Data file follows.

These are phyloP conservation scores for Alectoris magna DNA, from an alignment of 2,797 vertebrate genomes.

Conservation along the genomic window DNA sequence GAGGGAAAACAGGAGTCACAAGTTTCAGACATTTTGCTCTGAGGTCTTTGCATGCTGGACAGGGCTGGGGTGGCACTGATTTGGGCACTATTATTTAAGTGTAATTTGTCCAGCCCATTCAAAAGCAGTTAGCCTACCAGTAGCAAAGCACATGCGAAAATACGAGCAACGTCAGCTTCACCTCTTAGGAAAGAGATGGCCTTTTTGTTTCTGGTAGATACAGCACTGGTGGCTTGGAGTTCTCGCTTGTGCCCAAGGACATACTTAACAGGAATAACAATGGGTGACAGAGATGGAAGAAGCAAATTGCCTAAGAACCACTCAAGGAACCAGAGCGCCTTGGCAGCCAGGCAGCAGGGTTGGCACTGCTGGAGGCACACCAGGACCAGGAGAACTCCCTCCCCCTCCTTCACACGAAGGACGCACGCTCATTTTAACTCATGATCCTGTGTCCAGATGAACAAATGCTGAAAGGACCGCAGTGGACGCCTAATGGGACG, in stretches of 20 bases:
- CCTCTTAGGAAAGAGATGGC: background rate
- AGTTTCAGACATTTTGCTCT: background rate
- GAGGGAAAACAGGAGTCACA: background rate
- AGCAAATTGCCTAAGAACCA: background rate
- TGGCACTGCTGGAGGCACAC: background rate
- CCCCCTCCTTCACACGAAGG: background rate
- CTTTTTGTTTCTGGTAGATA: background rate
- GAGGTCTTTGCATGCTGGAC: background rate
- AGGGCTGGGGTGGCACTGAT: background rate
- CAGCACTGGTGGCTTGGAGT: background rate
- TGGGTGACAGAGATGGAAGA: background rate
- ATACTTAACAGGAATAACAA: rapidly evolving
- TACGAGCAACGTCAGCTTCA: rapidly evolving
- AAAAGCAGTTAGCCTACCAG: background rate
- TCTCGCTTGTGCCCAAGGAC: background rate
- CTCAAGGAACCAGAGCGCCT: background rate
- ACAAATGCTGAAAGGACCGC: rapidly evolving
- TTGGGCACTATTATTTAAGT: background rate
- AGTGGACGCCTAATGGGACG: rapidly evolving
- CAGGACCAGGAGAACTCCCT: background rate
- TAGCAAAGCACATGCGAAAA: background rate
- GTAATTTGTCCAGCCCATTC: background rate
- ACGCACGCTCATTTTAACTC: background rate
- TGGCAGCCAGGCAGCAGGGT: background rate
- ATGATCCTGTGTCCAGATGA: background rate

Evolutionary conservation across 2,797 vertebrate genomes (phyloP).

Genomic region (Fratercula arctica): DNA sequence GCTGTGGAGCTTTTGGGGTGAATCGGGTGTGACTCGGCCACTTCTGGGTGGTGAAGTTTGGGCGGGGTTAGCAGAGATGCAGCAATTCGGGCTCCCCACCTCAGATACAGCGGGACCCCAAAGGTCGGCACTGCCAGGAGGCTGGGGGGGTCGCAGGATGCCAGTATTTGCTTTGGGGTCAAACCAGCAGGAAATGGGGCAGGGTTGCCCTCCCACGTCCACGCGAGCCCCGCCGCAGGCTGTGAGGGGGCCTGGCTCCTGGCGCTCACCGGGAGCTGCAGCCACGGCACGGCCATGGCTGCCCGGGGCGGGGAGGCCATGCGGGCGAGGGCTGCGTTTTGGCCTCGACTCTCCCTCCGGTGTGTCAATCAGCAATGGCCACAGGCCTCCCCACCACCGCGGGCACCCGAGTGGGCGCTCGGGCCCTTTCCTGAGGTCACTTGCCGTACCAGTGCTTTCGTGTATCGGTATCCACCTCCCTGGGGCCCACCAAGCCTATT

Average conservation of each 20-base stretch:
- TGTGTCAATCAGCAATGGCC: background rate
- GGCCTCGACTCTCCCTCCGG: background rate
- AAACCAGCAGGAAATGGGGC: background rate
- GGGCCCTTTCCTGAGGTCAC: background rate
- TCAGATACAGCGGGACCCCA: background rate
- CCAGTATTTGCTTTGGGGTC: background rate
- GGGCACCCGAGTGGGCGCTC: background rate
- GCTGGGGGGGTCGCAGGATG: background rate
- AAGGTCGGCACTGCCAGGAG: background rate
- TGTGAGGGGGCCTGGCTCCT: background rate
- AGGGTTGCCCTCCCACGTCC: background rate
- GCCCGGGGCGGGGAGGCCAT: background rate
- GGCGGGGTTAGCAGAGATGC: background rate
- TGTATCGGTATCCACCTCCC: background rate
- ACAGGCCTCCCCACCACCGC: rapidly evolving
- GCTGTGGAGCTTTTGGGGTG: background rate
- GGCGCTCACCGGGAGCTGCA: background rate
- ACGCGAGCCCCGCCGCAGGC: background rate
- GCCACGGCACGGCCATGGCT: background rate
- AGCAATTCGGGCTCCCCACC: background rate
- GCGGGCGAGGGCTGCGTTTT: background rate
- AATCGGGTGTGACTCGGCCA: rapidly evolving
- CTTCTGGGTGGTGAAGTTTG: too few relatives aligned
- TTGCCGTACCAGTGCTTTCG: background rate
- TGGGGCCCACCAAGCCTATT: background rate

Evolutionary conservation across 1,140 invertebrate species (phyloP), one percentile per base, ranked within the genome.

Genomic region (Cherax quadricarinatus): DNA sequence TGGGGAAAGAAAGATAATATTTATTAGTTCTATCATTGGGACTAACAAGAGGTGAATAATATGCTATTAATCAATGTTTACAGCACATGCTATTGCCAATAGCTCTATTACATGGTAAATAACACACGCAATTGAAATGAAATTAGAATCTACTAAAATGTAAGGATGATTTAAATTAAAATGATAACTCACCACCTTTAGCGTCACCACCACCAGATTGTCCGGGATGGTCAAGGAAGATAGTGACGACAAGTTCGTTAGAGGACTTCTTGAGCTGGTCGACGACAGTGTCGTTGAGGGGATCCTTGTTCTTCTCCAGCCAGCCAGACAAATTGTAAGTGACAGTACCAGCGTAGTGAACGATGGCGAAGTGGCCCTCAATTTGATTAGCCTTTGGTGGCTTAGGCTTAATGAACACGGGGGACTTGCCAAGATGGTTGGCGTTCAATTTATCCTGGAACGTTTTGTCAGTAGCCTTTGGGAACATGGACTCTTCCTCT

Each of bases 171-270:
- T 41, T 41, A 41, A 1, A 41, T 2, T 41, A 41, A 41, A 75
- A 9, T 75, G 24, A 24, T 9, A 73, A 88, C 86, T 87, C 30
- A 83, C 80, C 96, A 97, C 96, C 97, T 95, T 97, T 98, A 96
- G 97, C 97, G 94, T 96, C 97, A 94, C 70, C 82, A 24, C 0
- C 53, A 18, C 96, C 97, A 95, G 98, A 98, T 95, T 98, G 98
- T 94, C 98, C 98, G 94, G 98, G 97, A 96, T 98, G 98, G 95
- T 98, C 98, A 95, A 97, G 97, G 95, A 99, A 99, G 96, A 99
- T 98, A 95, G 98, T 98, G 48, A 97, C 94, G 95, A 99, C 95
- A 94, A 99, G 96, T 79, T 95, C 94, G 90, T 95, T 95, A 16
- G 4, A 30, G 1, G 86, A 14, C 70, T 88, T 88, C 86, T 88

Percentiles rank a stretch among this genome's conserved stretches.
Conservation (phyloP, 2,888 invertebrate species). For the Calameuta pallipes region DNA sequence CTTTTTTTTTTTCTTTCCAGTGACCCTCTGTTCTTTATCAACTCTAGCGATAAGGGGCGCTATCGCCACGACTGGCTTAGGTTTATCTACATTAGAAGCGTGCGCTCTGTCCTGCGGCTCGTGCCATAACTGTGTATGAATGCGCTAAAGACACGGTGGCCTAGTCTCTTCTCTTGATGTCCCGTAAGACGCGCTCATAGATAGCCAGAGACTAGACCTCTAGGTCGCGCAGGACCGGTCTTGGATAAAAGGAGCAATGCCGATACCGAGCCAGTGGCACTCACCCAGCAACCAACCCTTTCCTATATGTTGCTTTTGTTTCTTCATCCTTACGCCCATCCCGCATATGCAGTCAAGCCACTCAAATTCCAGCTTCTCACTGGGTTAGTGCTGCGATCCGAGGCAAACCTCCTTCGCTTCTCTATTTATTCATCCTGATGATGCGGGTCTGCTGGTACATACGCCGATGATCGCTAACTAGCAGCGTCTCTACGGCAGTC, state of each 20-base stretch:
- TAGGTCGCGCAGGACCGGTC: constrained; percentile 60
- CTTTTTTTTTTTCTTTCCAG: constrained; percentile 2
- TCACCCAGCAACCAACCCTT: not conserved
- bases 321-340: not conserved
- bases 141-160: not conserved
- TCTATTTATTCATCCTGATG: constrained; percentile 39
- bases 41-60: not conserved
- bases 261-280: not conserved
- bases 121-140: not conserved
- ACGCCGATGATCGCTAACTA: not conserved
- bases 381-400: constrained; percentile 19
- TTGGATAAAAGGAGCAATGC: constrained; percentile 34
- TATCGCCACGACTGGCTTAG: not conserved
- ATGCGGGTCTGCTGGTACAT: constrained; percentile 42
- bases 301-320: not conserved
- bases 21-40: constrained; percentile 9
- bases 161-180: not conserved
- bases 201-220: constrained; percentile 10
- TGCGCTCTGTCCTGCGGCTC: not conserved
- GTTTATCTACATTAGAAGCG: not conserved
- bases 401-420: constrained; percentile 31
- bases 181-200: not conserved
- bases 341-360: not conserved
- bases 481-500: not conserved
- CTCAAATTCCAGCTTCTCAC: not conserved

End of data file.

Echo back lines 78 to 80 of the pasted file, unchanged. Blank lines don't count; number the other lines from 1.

- bases 261-280: not conserved
- bases 121-140: not conserved
- ACGCCGATGATCGCTAACTA: not conserved